I remember, barreling up highway 101 with Vivaldi's Four Seasons blaring from speakers, racing to make sure we didn't miss "thirtysomething".

I remember, asking her to marry me every day for thirty days until she said yes.

I remember, our first apartment and wondering how we would ever be able to afford 800 dollars a month in rent.

I remember, the day she told me she wanted to break-up the first time and how she needed space for a while to sort things out.

I remember, the first night in my new apartment after the break-up and her calling to beg me to come over to her place because she missed me so much.

I remember, spending every Christmas Eve watching "It's a Wonderful Life" at the Stanford Theater in Palo Alto.

I remember, never having enough lights on the tree and her never reminding me that in most homes 2000 lights would be considered enough.

I remember, lying with my arms around her before drifting off to sleep at night and thinking that I had everything I ever needed in the world.

I remember, a magical week in Seattle when I thought it was all going to be OK.

I remember, when I found out it wasn't.

I remember, sitting in an auto dealership with an idiotic grin on my face, listening to a voicemail on which she said she would marry me anytime, anywhere.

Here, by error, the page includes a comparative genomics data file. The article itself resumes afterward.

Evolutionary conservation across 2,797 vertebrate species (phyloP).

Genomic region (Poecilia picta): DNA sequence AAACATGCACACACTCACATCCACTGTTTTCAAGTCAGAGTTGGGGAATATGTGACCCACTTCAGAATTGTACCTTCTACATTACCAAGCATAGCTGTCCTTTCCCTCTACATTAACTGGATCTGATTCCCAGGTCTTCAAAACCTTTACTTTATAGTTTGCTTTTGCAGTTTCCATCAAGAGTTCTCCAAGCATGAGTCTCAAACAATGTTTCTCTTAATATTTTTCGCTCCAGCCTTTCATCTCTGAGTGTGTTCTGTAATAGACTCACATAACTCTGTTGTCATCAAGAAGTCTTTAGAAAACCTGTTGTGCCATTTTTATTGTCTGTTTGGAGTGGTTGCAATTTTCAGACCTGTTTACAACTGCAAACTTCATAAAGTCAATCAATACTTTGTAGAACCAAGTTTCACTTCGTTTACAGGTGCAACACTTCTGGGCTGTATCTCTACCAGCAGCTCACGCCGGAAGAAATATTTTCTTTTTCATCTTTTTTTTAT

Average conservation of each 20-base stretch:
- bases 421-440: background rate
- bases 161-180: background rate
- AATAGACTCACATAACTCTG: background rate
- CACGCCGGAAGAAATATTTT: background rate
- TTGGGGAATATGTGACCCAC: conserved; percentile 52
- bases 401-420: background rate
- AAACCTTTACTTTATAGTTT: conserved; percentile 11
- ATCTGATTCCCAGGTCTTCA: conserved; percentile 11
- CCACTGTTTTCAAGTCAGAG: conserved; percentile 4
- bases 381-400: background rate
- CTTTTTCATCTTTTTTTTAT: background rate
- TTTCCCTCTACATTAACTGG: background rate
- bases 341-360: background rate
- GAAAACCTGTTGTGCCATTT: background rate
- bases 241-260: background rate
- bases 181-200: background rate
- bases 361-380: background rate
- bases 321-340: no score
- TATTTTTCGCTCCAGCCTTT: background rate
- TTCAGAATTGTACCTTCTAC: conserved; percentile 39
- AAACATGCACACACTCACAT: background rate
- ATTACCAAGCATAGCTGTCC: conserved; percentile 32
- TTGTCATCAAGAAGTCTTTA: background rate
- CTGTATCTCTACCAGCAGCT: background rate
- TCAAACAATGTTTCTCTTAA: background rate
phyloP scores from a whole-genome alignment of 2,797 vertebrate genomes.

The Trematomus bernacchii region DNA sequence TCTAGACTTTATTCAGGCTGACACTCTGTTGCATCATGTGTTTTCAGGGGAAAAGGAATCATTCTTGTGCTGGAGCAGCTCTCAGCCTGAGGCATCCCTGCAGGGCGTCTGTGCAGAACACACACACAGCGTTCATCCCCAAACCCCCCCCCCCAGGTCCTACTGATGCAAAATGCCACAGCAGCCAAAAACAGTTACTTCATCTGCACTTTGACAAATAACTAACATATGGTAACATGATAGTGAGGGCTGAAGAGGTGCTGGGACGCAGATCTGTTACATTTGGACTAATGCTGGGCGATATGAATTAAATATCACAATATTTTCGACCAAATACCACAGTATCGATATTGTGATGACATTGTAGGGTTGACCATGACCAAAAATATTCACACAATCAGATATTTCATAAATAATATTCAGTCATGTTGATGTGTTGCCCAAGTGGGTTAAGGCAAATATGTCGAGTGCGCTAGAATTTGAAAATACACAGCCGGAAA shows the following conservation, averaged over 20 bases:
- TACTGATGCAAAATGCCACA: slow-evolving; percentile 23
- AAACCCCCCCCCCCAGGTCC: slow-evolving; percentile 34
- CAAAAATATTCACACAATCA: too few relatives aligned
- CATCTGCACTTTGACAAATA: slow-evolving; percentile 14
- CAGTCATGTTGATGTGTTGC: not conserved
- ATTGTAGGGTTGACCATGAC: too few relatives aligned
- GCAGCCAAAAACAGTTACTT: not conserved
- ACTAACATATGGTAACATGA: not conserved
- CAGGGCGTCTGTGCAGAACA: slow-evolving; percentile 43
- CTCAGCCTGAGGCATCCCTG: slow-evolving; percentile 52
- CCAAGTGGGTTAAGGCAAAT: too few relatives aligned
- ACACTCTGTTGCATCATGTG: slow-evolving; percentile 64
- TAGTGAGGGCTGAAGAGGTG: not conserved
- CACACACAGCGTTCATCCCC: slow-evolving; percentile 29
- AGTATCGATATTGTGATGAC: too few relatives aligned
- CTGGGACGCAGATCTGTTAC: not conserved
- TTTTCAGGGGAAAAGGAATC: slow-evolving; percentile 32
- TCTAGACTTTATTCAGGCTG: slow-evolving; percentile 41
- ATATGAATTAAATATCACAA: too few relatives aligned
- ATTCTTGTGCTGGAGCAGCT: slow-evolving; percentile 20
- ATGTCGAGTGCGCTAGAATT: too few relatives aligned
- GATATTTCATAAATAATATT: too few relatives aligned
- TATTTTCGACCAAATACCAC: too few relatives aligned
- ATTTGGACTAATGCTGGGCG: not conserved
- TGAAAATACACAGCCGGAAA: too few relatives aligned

I remember, finding out she wouldn't.

I remember, swearing it was finally over between us.

I remember, being down on one knee, on the beach, at midnight on New Year's Eve, asking her to marry me again.

I remember, meeting the woman who I was sure would be the one to help me forget her.

I remember, her not being the one.

I remember, that happening over and over again.

I remember, telling her that I had met someone special and asking her to give me a reason not be with this person.

I remember, the silence on the other end of the line.

I remember, finally letting go.

I remember, that in spite of it all, I loved her in a way that I have never loved before and will probably never love again.

Sallye, I wish you all the best. Maybe we will be friends someday, maybe we won't. I'm sorry for all that I said and did and didn't say and do. I forgive you for all that you said and did and neglected to say and do. I love you, always have, always will, but unlike the movies, that was never enough.

Looking back, we were two kids that played at forever without any idea of what forever meant. I was a child raised on romantic comedies who always expected the violins to come up and everything to be well. Now I know that sometimes there are no violins and it is never all well. Life doesn't have writers and script consultants and directors. Life is a free for all without a script and sometimes no one is able to come up with just the right words to make things all better.

I recall a scene from "Chasing Amy" where Ben Affleck pours his heart out to Joey Lauren Adams. He stumbles and rambles and searches vainly for just the right thing to say. She responds by jumping out of the car and running off into the rain. At that moment, that scene was the most realistic depiction of my relationship that I had ever experienced on screen.

Then Joey Lauren Adams came back and it became just another scene from a movie. Because in real life, they don't come back. They just keep running away into the rainy night.


signed, Skippy